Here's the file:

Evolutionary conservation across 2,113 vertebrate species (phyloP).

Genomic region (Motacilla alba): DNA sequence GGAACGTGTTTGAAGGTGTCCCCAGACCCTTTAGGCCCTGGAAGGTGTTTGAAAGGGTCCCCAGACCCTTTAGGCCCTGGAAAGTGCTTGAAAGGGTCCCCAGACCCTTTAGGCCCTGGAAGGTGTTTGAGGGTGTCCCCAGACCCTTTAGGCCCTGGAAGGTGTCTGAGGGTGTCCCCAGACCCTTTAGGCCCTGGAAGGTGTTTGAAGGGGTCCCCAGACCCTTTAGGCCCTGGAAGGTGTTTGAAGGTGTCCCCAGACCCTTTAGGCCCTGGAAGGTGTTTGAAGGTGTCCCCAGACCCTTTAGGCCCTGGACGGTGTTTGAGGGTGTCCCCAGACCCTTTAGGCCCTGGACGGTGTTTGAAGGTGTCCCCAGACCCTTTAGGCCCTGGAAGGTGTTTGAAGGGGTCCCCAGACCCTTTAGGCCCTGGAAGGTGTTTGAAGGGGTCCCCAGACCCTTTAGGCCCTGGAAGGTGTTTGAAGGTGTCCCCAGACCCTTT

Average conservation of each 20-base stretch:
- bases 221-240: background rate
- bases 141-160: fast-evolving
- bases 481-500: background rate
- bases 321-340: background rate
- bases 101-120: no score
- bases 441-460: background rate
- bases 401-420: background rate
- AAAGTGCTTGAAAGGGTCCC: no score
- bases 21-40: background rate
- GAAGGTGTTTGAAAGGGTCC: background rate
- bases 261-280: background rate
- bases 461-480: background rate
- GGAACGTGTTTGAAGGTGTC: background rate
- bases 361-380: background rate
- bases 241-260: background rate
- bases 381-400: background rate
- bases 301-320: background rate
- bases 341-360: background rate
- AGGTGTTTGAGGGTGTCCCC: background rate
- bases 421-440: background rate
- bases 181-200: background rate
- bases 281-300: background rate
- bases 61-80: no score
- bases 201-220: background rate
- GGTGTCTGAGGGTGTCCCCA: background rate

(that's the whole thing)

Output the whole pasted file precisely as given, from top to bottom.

Evolutionary conservation across 2,113 vertebrate species (phyloP).

Genomic region (Motacilla alba): DNA sequence GGAACGTGTTTGAAGGTGTCCCCAGACCCTTTAGGCCCTGGAAGGTGTTTGAAAGGGTCCCCAGACCCTTTAGGCCCTGGAAAGTGCTTGAAAGGGTCCCCAGACCCTTTAGGCCCTGGAAGGTGTTTGAGGGTGTCCCCAGACCCTTTAGGCCCTGGAAGGTGTCTGAGGGTGTCCCCAGACCCTTTAGGCCCTGGAAGGTGTTTGAAGGGGTCCCCAGACCCTTTAGGCCCTGGAAGGTGTTTGAAGGTGTCCCCAGACCCTTTAGGCCCTGGAAGGTGTTTGAAGGTGTCCCCAGACCCTTTAGGCCCTGGACGGTGTTTGAGGGTGTCCCCAGACCCTTTAGGCCCTGGACGGTGTTTGAAGGTGTCCCCAGACCCTTTAGGCCCTGGAAGGTGTTTGAAGGGGTCCCCAGACCCTTTAGGCCCTGGAAGGTGTTTGAAGGGGTCCCCAGACCCTTTAGGCCCTGGAAGGTGTTTGAAGGTGTCCCCAGACCCTTT

Average conservation of each 20-base stretch:
- bases 221-240: background rate
- bases 141-160: fast-evolving
- bases 481-500: background rate
- bases 321-340: background rate
- bases 101-120: no score
- bases 441-460: background rate
- bases 401-420: background rate
- AAAGTGCTTGAAAGGGTCCC: no score
- bases 21-40: background rate
- GAAGGTGTTTGAAAGGGTCC: background rate
- bases 261-280: background rate
- bases 461-480: background rate
- GGAACGTGTTTGAAGGTGTC: background rate
- bases 361-380: background rate
- bases 241-260: background rate
- bases 381-400: background rate
- bases 301-320: background rate
- bases 341-360: background rate
- AGGTGTTTGAGGGTGTCCCC: background rate
- bases 421-440: background rate
- bases 181-200: background rate
- bases 281-300: background rate
- bases 61-80: no score
- bases 201-220: background rate
- GGTGTCTGAGGGTGTCCCCA: background rate